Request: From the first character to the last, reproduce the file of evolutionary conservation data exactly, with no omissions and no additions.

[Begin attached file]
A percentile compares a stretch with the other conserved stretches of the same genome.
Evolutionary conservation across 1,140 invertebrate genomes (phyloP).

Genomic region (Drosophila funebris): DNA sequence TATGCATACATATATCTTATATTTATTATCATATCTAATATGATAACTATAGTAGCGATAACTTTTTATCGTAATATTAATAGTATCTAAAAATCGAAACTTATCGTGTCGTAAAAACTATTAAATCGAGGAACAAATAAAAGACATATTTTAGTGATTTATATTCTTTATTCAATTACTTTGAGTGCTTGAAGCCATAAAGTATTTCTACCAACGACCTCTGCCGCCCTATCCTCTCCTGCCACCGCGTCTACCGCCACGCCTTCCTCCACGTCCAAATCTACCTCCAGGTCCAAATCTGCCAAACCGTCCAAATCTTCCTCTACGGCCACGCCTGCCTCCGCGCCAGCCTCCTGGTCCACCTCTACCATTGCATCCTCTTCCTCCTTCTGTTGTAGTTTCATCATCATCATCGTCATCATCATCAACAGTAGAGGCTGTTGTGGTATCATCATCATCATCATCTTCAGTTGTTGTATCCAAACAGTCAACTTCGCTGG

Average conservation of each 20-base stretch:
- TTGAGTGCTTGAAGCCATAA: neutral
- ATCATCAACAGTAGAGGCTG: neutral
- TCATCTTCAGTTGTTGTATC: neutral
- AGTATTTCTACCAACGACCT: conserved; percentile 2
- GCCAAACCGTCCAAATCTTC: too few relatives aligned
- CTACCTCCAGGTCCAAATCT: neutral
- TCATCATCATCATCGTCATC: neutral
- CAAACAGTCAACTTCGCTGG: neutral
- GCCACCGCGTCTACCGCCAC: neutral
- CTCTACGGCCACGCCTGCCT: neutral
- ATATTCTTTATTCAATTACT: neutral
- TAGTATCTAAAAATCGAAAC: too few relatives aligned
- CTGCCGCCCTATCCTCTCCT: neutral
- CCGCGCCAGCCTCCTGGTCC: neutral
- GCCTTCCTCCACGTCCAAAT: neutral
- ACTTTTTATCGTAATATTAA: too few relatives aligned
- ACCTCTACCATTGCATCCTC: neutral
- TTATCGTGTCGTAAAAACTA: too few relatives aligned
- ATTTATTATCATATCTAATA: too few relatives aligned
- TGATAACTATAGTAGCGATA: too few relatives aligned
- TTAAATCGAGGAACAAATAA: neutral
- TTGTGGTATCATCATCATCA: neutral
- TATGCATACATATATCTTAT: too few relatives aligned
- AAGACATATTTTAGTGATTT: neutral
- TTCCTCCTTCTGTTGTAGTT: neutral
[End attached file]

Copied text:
A percentile compares a stretch with the other conserved stretches of the same genome.
Evolutionary conservation across 1,140 invertebrate genomes (phyloP).

Genomic region (Drosophila funebris): DNA sequence TATGCATACATATATCTTATATTTATTATCATATCTAATATGATAACTATAGTAGCGATAACTTTTTATCGTAATATTAATAGTATCTAAAAATCGAAACTTATCGTGTCGTAAAAACTATTAAATCGAGGAACAAATAAAAGACATATTTTAGTGATTTATATTCTTTATTCAATTACTTTGAGTGCTTGAAGCCATAAAGTATTTCTACCAACGACCTCTGCCGCCCTATCCTCTCCTGCCACCGCGTCTACCGCCACGCCTTCCTCCACGTCCAAATCTACCTCCAGGTCCAAATCTGCCAAACCGTCCAAATCTTCCTCTACGGCCACGCCTGCCTCCGCGCCAGCCTCCTGGTCCACCTCTACCATTGCATCCTCTTCCTCCTTCTGTTGTAGTTTCATCATCATCATCGTCATCATCATCAACAGTAGAGGCTGTTGTGGTATCATCATCATCATCATCTTCAGTTGTTGTATCCAAACAGTCAACTTCGCTGG

Average conservation of each 20-base stretch:
- TTGAGTGCTTGAAGCCATAA: neutral
- ATCATCAACAGTAGAGGCTG: neutral
- TCATCTTCAGTTGTTGTATC: neutral
- AGTATTTCTACCAACGACCT: conserved; percentile 2
- GCCAAACCGTCCAAATCTTC: too few relatives aligned
- CTACCTCCAGGTCCAAATCT: neutral
- TCATCATCATCATCGTCATC: neutral
- CAAACAGTCAACTTCGCTGG: neutral
- GCCACCGCGTCTACCGCCAC: neutral
- CTCTACGGCCACGCCTGCCT: neutral
- ATATTCTTTATTCAATTACT: neutral
- TAGTATCTAAAAATCGAAAC: too few relatives aligned
- CTGCCGCCCTATCCTCTCCT: neutral
- CCGCGCCAGCCTCCTGGTCC: neutral
- GCCTTCCTCCACGTCCAAAT: neutral
- ACTTTTTATCGTAATATTAA: too few relatives aligned
- ACCTCTACCATTGCATCCTC: neutral
- TTATCGTGTCGTAAAAACTA: too few relatives aligned
- ATTTATTATCATATCTAATA: too few relatives aligned
- TGATAACTATAGTAGCGATA: too few relatives aligned
- TTAAATCGAGGAACAAATAA: neutral
- TTGTGGTATCATCATCATCA: neutral
- TATGCATACATATATCTTAT: too few relatives aligned
- AAGACATATTTTAGTGATTT: neutral
- TTCCTCCTTCTGTTGTAGTT: neutral